Next update: when it happens
Your faithful correspondent is writing to you from his stateroom on the Island Princess, in port at Ketchikan, soon to be en route to Juneau. On board internet access is expensive, slow, and metered. So my reports to you will be composed offline and uploaded intermittently.
Our story to date:
We had quite a long day on Wednesday, getting up at 4:00 a.m. to take the shuttle from the San Francisco Airport Marriott to the airport for our 7:00 flight. We flew San Francisco to Portland on an Alaska Airlines 737, and then Portland to Vancouver on a Horizon Air puddle jumper. We went through customs at Vancouver and took the charter bus to the port at Canada Place. There we went though customs again, putting us back in U.S. jurisdiction. Must be among the shortest international trips on record, but one made by a lot of people. We then went through security again before boarding the ship. The Princes security people in Vancouver could provide the TSA folks some lessons in friendliness!
After boarding we got lunch in the buffet, took a nap given our early morning, and went up to one of the upper decks and enjoyed the Vancouver skyline as the ship got ready to set sail. We went down to dinner at our assigned early seating and met our table mates. I certainly wouldn't want to characterize them, by any means, but if I were to do so, which I wouldn't, I would use the word "boorish." Fortunately we were able to switch to Anytime Dining.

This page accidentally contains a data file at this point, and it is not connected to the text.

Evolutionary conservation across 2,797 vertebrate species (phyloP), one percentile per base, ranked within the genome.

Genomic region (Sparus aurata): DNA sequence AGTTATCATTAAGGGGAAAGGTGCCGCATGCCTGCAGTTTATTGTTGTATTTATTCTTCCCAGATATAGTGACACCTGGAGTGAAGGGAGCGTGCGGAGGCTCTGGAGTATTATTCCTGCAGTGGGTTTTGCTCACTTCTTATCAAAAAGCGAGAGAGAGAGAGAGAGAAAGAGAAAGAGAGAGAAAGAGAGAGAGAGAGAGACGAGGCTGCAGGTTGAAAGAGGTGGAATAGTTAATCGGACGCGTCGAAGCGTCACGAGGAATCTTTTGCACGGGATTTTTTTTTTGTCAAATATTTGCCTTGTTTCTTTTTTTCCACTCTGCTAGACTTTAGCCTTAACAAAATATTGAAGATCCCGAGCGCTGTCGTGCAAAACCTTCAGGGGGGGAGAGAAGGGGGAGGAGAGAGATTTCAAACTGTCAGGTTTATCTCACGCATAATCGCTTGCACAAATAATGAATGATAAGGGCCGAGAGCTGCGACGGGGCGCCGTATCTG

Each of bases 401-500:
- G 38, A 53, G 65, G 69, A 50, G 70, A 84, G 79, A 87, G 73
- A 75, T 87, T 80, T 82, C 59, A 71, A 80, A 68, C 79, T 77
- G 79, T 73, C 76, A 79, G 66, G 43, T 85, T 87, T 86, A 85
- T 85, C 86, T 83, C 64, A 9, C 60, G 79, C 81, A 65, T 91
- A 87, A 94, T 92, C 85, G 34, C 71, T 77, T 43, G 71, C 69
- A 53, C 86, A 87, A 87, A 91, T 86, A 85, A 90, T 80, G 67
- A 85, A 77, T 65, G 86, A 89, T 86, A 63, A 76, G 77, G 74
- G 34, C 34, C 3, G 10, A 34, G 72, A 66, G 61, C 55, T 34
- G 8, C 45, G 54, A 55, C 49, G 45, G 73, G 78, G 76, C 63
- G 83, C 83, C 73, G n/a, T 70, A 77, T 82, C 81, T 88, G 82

Thursday was a relaxing day at sea, where we slept in, caught our breath, and watched our shoulders lower. Thursday afternoon we attended a wine tasting at which we discovered that the dining room staff are also entertainers. Thursday dinner was at the Bayou Cafe & Steakhouse, one of the two premium restaurants on board. Marvelous. More on that below.
Today at Ketchikan was an interesting experience. A town very much a part of Alaska's history is today all about tourism. Lots of shops selling everything from souvenirs to necessities one might have forgotten to expensive jewelry. Three ships in port all at once! But then the town has always been about commerce. It's just that it used to be about logging and salmon fishing. Only the nature of the commerce has changed.
- Princess, more than the other cruises we've taken, is about selling you stuff. Whether that be merchandise, a wine tasting, or dinner in one of the premium dining rooms.
- As a newer ship the Island Princess is more stable that other, older ships we've been on. Wednesday night I hardly knew we were at sea.
- There is a tendency to want to tip, but these days tipping is automatic and added to your total bill. The service is very good and friendly, nonetheless.
- I was surprised to see so many people flout the dress code on formal night. And impressed at how great those who didn't looked. (And "flout" is the correct term here, right Pobble? 🙂 )
- It's a wonderful experience to have a delicious Cajun meal, feel the pulse of the engines beneath you, watch the ocean go past, and see the joggers run by on the deck.
- There's a perception, one I've had at least, that Alaska Cruises are primarily taken by the retired set. If that ever were true, it's not so today. While there's plenty of 65-plus folks on board, there are lots of young couple and some families, along with every age in between. And lots of different nationalities as well, as one would expect on a cruise like this.
- Whether it's compliance with the Americans with Disabilities Act, or just the recognition that it's good business, the needs of those with mobility problems are being addressed. I've seen both wheelchairs and motorized scooters on board. Don't think you would have seen that ten years ago. The shore excursion listings are flagged appropriately as well.
That's it for now. Next report whenever it happens.